This being a cartoon, Taz can't physically die, so your lives in the game are represented by the box that you carry. Damage it too much or lose it and that will be the end of a life. The box can be put down while you kill baddies or solve puzzles, but thankfully there are safe points to protect the precious cargo. Drop the crate onto one of these tiles and a metal force field will erect around it, thus preventihg anyone from stealing or attacking it. This will give you the chance to go off and hit switches or whatever else needs to be done without having to worry about the crate.
On some levels you don't actually start out with the crate but have to find or rescue it. At the beginning of the Coyte chase level, for example, the crate is snatched from your hands and Wil E disappears off the screen. On another level in a city, you are enlarged by Marvin the Martian to the same height as the surrounding skyscrapers! In true Godzilla style you have to make your way around the city, trampling cars and climbing buildings to get the crate back on route.
The main bulk of the game, however, is spent in 3-D platform arenas trying to take the crate off the level in one piece. Of course, there wouldn't be any point to the game if you didn't find out what was in the crate, and at the end of the game you get one of three things. Depending on which door you choose at the end of the first level you get either, skates, a jetpack or some flippers. This is where the game opens up on replay value, because these call be used to explore new sections.
With Taz's acclaimed spin attack you can also open up yet more secret areas by smashing through walls and scenery. Virtually everything is destroyable and with the quick activation of the spin move you can plough through scenery like one of Stephen King's Langoliers. This being a Taz game, you can also feast on most of the objects in the game by throwing them into the bottomless pit that is Taz's stomach!
The other Warner Bros game Infogrames had on show is based on the 1953 Chuck Jones Daffy creation, Duck Dodgers. Developed by Paradigm, the story this time focuses on Marvin the Martian's plan to destroy Earth. He's sent out his minions to collect up all the atoms needed to fuel a new gun and it's up to you to stop them, collect all the atoms and defeat Marvin.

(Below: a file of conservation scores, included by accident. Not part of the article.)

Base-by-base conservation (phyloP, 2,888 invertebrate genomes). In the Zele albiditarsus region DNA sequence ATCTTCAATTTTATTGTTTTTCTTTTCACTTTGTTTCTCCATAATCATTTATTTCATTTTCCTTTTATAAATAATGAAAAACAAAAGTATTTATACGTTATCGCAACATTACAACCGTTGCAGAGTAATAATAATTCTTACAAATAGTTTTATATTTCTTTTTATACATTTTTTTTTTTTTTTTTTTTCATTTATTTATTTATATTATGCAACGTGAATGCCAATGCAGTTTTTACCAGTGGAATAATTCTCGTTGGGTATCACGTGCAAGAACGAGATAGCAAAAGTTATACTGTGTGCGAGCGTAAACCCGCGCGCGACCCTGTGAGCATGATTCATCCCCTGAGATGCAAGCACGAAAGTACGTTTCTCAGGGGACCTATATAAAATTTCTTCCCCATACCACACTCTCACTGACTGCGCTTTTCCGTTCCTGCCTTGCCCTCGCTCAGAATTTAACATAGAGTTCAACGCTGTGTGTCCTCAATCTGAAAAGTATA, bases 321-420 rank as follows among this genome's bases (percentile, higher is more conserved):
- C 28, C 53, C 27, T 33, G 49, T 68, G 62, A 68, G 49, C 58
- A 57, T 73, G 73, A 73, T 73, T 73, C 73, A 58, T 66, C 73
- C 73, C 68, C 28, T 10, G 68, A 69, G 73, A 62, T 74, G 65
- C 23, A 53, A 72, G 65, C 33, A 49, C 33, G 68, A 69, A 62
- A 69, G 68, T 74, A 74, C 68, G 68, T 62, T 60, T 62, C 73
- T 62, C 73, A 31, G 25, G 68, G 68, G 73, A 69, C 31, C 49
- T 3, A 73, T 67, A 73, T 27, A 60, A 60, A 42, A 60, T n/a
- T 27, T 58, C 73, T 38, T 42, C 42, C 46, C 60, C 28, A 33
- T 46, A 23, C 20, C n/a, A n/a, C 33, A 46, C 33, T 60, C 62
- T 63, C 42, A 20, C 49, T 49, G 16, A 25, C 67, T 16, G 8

There are five planets in total to play across, each of which is split into a series of rooms; because of this room structure you're pretty much guaranteed a fog-free environment, Like Taz, this has very cartoony graphics and in places is very detailed, not just with the graphics but with what you can do. On a city level, for example, you can play fetch with a dog in the Street, destroy fire hydrants and knok pichers off the wall. Shoot an egg person and they'll literally fry on the floor!
The Martians are coming
This game is primarily played from a third -person viewpoint, but if you want you will be to play through the game in first-person mode with your raygun out in front of you. Alas, this is not included yet for multiplayer, but' there is more than enough to keep one player happy. As well as all the usual lewls you get loads of sub games. Ever wanted to play basketball or boxing with Daffy? Well, now you can! One of the levels also turns you into a variety of C creatures, including a chicken, each with their own moves.
Duck Dodgers himself doesn't exactly have an extensive range of original moves, but one good feature about this game is the tiptoe. Like the rest of the game this is well animated, but it is the game's reactive music which makes it truly comical. Start tiptoeing and the music will change to the stereotypical cartoon creeping piano!